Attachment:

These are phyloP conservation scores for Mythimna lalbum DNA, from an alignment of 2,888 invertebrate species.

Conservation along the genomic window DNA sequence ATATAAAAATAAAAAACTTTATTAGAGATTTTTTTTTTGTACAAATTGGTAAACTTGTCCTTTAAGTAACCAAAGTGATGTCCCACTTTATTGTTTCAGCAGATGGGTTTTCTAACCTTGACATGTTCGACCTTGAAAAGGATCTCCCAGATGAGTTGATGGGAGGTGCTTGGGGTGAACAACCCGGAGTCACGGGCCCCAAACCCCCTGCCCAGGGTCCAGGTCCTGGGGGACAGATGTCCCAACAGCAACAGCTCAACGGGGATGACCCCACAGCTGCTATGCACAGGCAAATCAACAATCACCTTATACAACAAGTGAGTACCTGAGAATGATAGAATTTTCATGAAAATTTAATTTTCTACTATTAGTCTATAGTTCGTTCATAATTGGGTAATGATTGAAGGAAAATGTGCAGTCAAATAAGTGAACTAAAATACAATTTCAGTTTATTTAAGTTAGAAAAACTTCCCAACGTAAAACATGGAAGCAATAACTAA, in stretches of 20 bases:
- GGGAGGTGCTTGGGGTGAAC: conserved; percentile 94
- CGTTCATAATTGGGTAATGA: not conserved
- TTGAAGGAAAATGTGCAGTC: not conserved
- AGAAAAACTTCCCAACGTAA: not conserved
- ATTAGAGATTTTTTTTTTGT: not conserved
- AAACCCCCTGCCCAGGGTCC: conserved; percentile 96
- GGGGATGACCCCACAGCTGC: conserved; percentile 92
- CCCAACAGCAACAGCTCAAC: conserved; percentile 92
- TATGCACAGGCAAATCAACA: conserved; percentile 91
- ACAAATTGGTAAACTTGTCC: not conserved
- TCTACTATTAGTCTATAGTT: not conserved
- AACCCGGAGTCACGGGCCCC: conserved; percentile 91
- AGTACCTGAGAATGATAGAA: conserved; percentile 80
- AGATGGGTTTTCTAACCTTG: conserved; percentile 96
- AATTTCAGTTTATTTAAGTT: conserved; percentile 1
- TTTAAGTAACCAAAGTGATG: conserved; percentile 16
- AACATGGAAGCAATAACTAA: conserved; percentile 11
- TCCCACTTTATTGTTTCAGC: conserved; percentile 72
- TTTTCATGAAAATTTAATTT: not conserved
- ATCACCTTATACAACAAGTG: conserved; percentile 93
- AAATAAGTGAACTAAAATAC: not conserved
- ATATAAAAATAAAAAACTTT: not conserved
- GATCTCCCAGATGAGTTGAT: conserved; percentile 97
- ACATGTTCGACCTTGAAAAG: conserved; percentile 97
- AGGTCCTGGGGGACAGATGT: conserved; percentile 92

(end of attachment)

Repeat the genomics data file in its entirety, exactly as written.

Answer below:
These are phyloP conservation scores for Mythimna lalbum DNA, from an alignment of 2,888 invertebrate species.

Conservation along the genomic window DNA sequence ATATAAAAATAAAAAACTTTATTAGAGATTTTTTTTTTGTACAAATTGGTAAACTTGTCCTTTAAGTAACCAAAGTGATGTCCCACTTTATTGTTTCAGCAGATGGGTTTTCTAACCTTGACATGTTCGACCTTGAAAAGGATCTCCCAGATGAGTTGATGGGAGGTGCTTGGGGTGAACAACCCGGAGTCACGGGCCCCAAACCCCCTGCCCAGGGTCCAGGTCCTGGGGGACAGATGTCCCAACAGCAACAGCTCAACGGGGATGACCCCACAGCTGCTATGCACAGGCAAATCAACAATCACCTTATACAACAAGTGAGTACCTGAGAATGATAGAATTTTCATGAAAATTTAATTTTCTACTATTAGTCTATAGTTCGTTCATAATTGGGTAATGATTGAAGGAAAATGTGCAGTCAAATAAGTGAACTAAAATACAATTTCAGTTTATTTAAGTTAGAAAAACTTCCCAACGTAAAACATGGAAGCAATAACTAA, in stretches of 20 bases:
- GGGAGGTGCTTGGGGTGAAC: conserved; percentile 94
- CGTTCATAATTGGGTAATGA: not conserved
- TTGAAGGAAAATGTGCAGTC: not conserved
- AGAAAAACTTCCCAACGTAA: not conserved
- ATTAGAGATTTTTTTTTTGT: not conserved
- AAACCCCCTGCCCAGGGTCC: conserved; percentile 96
- GGGGATGACCCCACAGCTGC: conserved; percentile 92
- CCCAACAGCAACAGCTCAAC: conserved; percentile 92
- TATGCACAGGCAAATCAACA: conserved; percentile 91
- ACAAATTGGTAAACTTGTCC: not conserved
- TCTACTATTAGTCTATAGTT: not conserved
- AACCCGGAGTCACGGGCCCC: conserved; percentile 91
- AGTACCTGAGAATGATAGAA: conserved; percentile 80
- AGATGGGTTTTCTAACCTTG: conserved; percentile 96
- AATTTCAGTTTATTTAAGTT: conserved; percentile 1
- TTTAAGTAACCAAAGTGATG: conserved; percentile 16
- AACATGGAAGCAATAACTAA: conserved; percentile 11
- TCCCACTTTATTGTTTCAGC: conserved; percentile 72
- TTTTCATGAAAATTTAATTT: not conserved
- ATCACCTTATACAACAAGTG: conserved; percentile 93
- AAATAAGTGAACTAAAATAC: not conserved
- ATATAAAAATAAAAAACTTT: not conserved
- GATCTCCCAGATGAGTTGAT: conserved; percentile 97
- ACATGTTCGACCTTGAAAAG: conserved; percentile 97
- AGGTCCTGGGGGACAGATGT: conserved; percentile 92